Is hybrid learning and remote learning negatively affecting our high school students?

Whats Right With Schools

HARTFORD, Conn. (WTNH) — How is hybrid learning and remote learning affecting our high school students? A report released Monday examines data collected from a group of high school students.  

The Connecticut Rise Network is a nonprofit education support organization that partners with nine districts and 10 public high schools.  

The report titled “Plugged In” focuses on COVID-19 enrollment trends and learning outcomes. The data was collected from over 12,000 high school seniors. Of those students, 63 percent participated in hybrid learning and 37 percent opted for complete remote learning.  

Executive Director Emily Pallin said, “Students are experiencing higher rates for disengagement and course failure this year.”  

The data supports the concerns many educators and administrators have expressed over the past year when it comes to remote and hybrid learning models.  

Stephanie Fakharzadeh is Rise’s research and data strategist. She explains, “So in other words, only half of the students enrolled in remote learning were passing enough classes to be considered on track for the school year at that point and time.”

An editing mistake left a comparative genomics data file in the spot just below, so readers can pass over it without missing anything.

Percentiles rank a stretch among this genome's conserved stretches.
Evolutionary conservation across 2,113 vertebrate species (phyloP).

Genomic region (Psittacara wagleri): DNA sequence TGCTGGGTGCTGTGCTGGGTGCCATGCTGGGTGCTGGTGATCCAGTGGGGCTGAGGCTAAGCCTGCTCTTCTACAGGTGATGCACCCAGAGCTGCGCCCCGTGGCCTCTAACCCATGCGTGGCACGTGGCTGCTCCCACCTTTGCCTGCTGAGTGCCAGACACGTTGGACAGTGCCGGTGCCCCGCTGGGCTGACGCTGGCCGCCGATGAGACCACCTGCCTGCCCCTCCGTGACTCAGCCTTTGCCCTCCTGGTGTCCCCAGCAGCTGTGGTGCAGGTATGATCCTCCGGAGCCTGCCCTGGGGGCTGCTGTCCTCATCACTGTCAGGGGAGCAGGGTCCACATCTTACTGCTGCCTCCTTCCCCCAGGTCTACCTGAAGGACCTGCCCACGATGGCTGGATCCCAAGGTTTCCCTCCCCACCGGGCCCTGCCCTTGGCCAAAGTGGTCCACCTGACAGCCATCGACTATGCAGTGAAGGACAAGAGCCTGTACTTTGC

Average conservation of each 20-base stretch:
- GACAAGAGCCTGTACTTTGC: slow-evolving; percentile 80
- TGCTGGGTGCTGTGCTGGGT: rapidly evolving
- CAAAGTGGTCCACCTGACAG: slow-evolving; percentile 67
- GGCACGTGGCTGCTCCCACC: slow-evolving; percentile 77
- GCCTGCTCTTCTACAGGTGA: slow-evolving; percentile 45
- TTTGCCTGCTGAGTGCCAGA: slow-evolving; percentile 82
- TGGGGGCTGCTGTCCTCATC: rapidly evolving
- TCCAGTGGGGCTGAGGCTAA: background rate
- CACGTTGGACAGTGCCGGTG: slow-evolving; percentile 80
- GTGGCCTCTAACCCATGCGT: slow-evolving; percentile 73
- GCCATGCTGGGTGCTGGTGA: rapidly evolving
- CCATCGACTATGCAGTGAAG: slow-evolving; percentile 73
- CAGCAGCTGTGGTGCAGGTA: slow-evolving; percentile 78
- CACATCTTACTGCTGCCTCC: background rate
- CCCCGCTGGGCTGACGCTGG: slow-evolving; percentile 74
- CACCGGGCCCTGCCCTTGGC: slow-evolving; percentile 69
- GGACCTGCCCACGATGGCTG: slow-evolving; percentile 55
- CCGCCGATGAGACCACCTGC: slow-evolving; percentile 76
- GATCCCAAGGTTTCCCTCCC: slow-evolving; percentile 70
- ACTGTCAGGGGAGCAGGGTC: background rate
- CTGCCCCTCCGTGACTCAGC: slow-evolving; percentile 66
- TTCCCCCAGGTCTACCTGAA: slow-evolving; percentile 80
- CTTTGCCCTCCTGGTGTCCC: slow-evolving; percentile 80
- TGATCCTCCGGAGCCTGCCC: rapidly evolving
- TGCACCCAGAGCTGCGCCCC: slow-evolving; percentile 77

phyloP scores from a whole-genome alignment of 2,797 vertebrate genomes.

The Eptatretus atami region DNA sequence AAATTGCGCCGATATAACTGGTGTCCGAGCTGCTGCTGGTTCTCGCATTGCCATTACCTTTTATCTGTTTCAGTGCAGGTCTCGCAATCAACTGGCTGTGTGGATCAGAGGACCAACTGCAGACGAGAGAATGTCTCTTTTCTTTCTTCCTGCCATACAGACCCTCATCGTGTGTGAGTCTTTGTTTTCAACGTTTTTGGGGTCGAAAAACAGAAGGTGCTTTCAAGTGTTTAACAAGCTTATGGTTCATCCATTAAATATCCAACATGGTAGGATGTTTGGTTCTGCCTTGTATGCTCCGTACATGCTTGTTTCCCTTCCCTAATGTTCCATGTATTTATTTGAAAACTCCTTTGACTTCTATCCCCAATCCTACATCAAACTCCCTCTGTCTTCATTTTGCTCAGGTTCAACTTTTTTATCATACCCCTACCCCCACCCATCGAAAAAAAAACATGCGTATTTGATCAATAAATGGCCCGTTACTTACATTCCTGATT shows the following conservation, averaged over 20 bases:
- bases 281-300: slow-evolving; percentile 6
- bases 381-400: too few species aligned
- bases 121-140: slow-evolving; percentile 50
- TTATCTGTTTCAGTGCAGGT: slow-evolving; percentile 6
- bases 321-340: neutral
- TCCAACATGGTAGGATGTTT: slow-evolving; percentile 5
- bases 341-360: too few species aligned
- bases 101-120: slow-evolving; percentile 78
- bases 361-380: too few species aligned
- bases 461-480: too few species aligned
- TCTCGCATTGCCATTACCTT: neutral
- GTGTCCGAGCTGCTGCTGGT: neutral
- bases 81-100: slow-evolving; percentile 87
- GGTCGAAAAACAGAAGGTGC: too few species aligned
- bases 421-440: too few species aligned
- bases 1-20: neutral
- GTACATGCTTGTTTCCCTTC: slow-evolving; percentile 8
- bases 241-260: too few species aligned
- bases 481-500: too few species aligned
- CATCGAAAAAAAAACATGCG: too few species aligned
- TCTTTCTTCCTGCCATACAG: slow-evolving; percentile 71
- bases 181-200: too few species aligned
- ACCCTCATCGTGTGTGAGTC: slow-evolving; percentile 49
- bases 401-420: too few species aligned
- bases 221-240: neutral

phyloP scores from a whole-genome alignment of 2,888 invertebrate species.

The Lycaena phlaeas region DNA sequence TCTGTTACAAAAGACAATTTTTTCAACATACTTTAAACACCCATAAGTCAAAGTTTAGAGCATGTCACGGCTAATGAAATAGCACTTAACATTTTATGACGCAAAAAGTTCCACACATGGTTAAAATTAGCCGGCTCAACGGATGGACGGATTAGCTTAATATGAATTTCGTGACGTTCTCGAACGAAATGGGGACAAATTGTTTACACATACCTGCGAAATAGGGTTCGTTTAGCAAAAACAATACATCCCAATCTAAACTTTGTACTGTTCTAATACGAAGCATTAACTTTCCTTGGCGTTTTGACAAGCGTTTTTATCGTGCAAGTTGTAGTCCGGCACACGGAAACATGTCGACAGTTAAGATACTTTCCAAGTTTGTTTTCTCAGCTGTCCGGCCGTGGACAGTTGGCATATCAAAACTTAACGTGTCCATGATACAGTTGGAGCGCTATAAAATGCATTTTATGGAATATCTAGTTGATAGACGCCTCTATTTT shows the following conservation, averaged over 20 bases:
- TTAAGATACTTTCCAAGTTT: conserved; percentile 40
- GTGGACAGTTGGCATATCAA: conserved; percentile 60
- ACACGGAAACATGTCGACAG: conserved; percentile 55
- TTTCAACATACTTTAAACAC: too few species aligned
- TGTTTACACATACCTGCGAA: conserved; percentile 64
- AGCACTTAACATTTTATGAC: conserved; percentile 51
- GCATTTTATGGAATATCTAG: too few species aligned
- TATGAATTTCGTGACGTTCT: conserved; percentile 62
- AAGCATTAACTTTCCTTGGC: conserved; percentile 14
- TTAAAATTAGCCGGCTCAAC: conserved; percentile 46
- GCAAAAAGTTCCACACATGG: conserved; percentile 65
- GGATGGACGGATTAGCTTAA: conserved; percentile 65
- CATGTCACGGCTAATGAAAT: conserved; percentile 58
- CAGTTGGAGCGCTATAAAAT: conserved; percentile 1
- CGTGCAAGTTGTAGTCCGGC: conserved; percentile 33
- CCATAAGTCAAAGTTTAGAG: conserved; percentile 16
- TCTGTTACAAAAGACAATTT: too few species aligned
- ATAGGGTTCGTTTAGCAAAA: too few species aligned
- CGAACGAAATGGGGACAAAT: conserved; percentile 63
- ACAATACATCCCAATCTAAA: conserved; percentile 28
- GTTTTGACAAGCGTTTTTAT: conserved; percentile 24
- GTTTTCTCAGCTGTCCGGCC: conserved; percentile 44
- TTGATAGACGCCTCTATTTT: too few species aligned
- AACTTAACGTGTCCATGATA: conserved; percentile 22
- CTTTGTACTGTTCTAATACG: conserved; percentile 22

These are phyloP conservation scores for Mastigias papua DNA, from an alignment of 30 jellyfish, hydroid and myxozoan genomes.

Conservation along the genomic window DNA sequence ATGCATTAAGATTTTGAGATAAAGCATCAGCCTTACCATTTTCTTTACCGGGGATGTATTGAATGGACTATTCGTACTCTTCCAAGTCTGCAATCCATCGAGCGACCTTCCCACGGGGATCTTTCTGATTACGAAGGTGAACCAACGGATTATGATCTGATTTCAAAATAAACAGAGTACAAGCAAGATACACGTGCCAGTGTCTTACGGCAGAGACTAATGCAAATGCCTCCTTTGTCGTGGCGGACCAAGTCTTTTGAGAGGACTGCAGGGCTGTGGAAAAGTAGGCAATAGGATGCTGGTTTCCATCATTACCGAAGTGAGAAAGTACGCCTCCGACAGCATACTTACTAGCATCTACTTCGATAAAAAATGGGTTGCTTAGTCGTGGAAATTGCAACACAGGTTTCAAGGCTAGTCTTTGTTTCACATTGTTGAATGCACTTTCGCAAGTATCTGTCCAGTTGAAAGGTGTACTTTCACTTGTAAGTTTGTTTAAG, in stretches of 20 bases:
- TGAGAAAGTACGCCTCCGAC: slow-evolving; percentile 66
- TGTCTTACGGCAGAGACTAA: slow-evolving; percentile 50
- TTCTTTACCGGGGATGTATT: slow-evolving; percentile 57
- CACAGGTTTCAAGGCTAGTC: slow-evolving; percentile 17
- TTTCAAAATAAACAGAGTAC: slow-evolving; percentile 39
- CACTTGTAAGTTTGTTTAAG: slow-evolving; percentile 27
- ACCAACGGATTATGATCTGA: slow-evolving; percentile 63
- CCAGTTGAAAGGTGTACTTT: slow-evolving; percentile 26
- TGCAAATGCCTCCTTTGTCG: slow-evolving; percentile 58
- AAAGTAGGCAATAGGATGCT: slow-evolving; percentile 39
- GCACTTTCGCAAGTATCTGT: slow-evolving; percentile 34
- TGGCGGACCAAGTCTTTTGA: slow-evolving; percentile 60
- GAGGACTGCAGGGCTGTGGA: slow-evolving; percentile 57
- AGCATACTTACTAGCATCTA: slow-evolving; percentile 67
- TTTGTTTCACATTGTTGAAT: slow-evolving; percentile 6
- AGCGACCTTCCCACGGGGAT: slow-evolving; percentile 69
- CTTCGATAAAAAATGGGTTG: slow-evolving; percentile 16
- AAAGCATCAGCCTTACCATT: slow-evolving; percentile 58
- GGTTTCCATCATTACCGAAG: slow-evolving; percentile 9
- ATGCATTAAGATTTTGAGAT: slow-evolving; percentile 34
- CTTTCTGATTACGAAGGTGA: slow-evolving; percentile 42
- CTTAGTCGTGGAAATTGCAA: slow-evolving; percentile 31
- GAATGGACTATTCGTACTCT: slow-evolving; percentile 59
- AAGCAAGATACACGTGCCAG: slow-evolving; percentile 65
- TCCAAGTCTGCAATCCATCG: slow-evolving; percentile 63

The study found remote learners were 60 percent less likely to be on track for yearly achievement than hybrid learners.  

Middletown Public Schools is one of the districts partnering with Rise. Dr. Mike Conner said, “I call myself an outlier right because I look at this as an opportunity to reimagine education.”  

Enhancing the distance learning model is something Dr. Conner is wanting to work on throughout his district moving forward, “We can get students reengaged but more importantly so they have high-quality learning experiences despite being in a full distance learning environment.” 

For East Hartford High School, they’ve found ways to enhance attendance, “We have 90 percent attendance every day, so our kids are coming online, they are coming to school, they are engaging and our teachers are building phenomenal relationships even through a computer.”  

Teachers have attendance meetings to focus on each of the students and they even do house visits to check in on how the remote learners are doing socially, emotionally and are staying on top of their school work.  

Despite the challenges the pandemic has presented, Dr. Conner reiterates, “This is not a lost year, this was a different year I like to phrase that to everybody.” 

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